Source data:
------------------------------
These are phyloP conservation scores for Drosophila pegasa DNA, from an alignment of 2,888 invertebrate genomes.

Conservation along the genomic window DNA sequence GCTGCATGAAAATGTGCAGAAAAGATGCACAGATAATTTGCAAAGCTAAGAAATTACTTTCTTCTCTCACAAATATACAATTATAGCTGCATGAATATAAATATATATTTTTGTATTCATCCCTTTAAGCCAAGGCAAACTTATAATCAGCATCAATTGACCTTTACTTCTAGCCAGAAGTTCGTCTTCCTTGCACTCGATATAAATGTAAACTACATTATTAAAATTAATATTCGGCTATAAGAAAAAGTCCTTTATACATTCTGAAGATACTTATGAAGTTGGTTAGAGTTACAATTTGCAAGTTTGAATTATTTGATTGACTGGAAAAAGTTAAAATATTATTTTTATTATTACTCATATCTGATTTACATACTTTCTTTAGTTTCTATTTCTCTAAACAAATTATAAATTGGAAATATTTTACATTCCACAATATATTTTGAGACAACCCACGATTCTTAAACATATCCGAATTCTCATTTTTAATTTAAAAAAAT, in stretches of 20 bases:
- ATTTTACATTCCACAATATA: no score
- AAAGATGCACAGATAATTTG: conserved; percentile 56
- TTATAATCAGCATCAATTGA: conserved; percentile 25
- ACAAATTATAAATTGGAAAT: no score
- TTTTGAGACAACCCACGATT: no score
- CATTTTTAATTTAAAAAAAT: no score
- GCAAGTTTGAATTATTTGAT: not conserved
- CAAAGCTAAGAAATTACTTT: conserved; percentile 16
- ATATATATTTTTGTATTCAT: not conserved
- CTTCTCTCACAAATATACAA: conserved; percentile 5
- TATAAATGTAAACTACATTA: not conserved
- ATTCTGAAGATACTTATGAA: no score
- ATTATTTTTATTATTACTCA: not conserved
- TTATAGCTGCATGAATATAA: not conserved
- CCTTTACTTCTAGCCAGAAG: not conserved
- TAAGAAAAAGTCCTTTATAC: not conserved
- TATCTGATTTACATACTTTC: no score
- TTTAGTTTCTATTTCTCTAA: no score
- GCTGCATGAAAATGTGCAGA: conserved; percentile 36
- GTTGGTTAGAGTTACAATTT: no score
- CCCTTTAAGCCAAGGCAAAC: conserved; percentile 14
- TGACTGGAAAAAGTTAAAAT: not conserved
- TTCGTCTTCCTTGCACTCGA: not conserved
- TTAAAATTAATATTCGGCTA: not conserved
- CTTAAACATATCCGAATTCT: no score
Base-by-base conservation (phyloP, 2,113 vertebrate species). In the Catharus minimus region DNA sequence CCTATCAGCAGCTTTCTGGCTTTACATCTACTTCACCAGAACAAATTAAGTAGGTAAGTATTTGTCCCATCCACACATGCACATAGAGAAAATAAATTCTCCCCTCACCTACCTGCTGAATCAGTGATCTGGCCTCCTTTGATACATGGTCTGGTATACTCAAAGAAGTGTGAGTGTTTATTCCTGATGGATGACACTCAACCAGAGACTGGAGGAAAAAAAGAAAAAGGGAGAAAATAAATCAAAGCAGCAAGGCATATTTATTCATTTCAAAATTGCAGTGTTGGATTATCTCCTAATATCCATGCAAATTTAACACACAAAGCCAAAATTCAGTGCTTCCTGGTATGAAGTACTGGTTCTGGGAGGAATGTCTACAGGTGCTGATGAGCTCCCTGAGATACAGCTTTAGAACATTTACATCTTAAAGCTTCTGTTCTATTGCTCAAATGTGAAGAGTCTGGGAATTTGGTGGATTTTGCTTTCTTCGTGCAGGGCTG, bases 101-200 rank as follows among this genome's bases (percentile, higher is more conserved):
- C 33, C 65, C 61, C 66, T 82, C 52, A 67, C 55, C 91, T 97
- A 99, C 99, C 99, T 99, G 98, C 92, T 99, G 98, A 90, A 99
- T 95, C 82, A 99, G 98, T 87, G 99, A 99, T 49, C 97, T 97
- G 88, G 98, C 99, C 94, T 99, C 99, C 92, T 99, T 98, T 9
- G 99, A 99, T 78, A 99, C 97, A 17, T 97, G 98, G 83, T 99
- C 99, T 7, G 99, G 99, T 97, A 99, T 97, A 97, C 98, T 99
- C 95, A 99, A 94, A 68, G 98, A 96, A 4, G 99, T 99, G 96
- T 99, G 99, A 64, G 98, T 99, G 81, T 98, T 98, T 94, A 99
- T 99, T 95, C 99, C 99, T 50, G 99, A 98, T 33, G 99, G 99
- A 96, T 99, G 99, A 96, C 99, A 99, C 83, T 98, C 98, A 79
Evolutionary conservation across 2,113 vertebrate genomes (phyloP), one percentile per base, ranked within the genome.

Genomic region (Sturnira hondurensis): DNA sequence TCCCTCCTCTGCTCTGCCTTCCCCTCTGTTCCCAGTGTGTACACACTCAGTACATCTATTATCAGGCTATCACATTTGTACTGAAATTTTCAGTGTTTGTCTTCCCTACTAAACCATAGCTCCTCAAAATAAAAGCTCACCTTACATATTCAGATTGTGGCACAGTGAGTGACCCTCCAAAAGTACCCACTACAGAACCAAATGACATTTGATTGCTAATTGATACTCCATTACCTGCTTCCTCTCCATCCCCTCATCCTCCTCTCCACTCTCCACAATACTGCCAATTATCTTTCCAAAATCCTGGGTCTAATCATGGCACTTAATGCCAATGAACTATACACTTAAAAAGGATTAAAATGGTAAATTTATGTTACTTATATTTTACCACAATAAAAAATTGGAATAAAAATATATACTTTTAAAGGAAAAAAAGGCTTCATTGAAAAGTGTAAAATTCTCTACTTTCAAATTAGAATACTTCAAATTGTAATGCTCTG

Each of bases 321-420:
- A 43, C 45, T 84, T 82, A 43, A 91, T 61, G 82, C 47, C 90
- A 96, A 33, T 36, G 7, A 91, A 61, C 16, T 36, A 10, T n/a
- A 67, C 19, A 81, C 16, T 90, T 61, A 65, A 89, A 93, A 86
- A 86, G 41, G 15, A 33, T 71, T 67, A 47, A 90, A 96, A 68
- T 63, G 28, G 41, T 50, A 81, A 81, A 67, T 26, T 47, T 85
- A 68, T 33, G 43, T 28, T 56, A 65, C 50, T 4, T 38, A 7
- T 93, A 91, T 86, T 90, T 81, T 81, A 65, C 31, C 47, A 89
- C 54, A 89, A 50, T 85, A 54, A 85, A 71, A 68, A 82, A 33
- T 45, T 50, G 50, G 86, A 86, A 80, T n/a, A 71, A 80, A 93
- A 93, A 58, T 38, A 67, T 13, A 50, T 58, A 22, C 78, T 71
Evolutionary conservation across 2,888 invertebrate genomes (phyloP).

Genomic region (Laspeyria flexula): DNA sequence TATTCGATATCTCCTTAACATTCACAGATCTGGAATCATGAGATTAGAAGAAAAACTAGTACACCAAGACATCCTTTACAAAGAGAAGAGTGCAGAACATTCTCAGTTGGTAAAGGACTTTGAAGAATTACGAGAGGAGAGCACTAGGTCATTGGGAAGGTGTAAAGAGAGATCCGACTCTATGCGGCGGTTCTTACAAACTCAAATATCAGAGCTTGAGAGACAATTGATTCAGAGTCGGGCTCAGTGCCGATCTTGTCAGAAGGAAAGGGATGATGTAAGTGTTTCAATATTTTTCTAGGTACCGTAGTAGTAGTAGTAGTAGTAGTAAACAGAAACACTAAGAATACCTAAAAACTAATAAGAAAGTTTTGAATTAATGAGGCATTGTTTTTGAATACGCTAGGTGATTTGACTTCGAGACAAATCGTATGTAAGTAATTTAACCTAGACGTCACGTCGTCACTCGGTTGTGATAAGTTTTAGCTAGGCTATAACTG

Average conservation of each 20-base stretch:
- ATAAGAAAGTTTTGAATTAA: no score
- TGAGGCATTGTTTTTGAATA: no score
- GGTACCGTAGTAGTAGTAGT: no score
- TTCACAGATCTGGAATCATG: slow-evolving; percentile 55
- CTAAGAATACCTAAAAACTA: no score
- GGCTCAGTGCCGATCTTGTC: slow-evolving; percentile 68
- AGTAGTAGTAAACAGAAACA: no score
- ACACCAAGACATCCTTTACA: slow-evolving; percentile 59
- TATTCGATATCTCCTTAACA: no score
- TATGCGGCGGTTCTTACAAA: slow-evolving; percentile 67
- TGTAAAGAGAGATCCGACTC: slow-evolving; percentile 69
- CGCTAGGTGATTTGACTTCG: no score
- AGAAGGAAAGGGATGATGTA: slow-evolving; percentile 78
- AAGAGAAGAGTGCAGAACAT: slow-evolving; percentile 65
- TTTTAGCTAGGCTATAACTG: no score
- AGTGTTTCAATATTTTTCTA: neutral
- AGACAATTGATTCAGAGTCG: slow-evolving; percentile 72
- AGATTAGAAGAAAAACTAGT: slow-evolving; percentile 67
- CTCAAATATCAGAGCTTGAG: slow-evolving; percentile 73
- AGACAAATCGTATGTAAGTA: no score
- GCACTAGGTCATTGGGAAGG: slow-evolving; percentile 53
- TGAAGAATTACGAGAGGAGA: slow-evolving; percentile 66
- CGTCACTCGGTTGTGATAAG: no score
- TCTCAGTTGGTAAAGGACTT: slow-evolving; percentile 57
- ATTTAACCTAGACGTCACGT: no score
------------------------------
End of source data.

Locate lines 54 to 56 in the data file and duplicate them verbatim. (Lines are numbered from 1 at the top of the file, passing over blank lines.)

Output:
Average conservation of each 20-base stretch:
- ATAAGAAAGTTTTGAATTAA: no score
- TGAGGCATTGTTTTTGAATA: no score